As someone who loves her weekends in a serious way, I was thrilled to see that there are people out there doing studies on how to have a better weekend. Maybe I missed my calling in life?
This is a good read about experiences vs. material things and the impact on our happiness. I absolutely love the first point about exploring your city’s secrets, and I can’t wait until my next dinner party to introduce that icebreaker.
The Research-Backed Way to Have a Better Weekend (and Happier Life)
by Ruthie Ackerman, courtesy of themuse.com
Toward the end of 2013, I began to feel something I hadn’t felt before. As I looked back on the year, the one thing that jumped out at me was that although my salary had increased exponentially over the last few years, my happiness had not.
I had a closet full of clothes and a condo full of stuff, but what I longed for most was experiences. The experiences I was hungry for ran the gamut from simple—like taking a weekend walk with a friend—to those that would take more money and planning, like a two-week trip to Turkey.
And I’m not alone in this feeling. Studies have shown that spending money on experiences rather than material things makes us a whole lot happier. “One of the most common things people do with their money is get stuff,” explains Michael Norton, an associate professor of marketing at Harvard Business School. “But we have shown…in research that stuff isn’t good for you. It doesn’t make you unhappy, but it doesn’t make you happy. But one thing that does make us happy is an experience.”
Yet we often seek the immediate gratification of a feel-good purchase over a life-enriching experience because, well, it’s easier. Because it always seems so hard to find the time and money to have experiences. And because—let’s face it—we humans aren’t known to be the most rational of creatures.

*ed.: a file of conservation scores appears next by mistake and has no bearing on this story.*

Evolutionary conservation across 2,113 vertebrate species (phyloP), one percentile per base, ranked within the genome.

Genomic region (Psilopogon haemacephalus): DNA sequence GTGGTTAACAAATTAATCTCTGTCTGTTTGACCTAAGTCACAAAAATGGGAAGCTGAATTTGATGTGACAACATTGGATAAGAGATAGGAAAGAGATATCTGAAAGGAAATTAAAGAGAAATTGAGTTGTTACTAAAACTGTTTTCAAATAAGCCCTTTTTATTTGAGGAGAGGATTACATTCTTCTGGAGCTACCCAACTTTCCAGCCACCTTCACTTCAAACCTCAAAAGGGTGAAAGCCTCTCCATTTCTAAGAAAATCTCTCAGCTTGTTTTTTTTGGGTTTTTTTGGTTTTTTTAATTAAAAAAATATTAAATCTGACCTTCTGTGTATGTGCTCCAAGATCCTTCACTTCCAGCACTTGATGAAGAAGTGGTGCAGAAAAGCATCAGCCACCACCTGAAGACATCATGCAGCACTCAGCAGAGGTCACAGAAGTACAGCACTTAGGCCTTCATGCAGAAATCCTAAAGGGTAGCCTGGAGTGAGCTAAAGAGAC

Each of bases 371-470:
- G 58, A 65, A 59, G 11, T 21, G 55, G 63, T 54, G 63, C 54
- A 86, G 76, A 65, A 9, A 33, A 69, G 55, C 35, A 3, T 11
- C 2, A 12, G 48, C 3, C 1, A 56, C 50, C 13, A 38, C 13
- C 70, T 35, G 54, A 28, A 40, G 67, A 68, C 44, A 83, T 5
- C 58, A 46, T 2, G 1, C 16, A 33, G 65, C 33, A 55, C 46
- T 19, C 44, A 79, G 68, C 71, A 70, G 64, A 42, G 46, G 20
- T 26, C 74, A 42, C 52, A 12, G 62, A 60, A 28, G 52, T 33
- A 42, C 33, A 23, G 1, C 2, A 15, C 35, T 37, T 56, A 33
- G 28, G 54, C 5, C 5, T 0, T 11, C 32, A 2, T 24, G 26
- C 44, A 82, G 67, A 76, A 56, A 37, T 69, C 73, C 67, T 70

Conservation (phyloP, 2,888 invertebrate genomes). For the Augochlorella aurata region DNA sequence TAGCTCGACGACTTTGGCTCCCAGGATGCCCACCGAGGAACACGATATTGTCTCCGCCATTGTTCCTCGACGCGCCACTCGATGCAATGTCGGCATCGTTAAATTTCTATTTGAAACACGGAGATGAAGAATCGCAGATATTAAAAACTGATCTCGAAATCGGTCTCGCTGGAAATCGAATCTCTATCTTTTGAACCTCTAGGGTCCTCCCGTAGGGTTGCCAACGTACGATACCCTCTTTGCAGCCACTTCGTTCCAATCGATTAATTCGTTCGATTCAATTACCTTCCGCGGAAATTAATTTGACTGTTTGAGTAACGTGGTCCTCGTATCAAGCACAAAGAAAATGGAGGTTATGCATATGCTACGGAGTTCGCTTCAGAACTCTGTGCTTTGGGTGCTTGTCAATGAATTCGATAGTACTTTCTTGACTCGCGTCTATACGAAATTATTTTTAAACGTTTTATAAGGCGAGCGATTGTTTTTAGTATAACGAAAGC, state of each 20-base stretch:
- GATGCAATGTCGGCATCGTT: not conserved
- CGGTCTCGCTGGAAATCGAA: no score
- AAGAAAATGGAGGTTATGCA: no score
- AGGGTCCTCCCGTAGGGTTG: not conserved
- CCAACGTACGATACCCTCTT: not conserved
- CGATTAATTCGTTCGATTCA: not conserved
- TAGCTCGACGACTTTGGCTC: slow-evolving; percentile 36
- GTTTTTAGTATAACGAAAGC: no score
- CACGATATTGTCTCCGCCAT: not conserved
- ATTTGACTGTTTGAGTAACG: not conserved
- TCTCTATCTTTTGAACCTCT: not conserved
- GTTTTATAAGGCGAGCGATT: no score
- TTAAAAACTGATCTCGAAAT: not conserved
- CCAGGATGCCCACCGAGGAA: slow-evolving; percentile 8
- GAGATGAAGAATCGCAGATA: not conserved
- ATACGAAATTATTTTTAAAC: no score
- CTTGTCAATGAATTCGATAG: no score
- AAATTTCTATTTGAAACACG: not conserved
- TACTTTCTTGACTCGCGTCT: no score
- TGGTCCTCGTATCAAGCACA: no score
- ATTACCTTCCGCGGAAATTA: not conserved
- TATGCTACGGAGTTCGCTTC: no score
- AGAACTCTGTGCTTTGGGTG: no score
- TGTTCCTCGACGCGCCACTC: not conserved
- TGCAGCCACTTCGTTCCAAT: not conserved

But recently, I decided to make experiences a priority. And once I did, finding the time for them got easier. Coffee with a friend at our usual spot turned into a snowy walk in Central Park. A date with my husband to the museum became a walking tour of the Upper East Side. A co-working date with colleagues morphed into a tell-all lunch where each of us asked for, and gave each other, advice.
My experience experiment is not about being an ascetic and rejecting modern comforts—it’s about understanding what makes life richer and getting more “bang for my buck” out of life. So, if you, too, could use a little pick-me-up, consider skipping that $59.99 skirt at H&M (or any number of small, not-essential purchases), and setting aside that same budget to spend on experiences. That $100 per week you spent on outfits or workday lunches could turn into a $400 per month splurge on an unforgettable weekend or a fabulous cooking class. Or one of these other experiences you’ll be talking about for years to come:
1. Discover Your City’s Secrets
Every city has its mysteries, and amazing experiences can always be found just by uncovering a few for yourself. For example, even most New Yorkers, who pride themselves on knowing everything about the Big Apple, probably don’t know where to find remnants of the Berlin Wall. And who knew there was a glass museum in Sandwich, Massachusetts? Not to mention a bowling ball beach in California.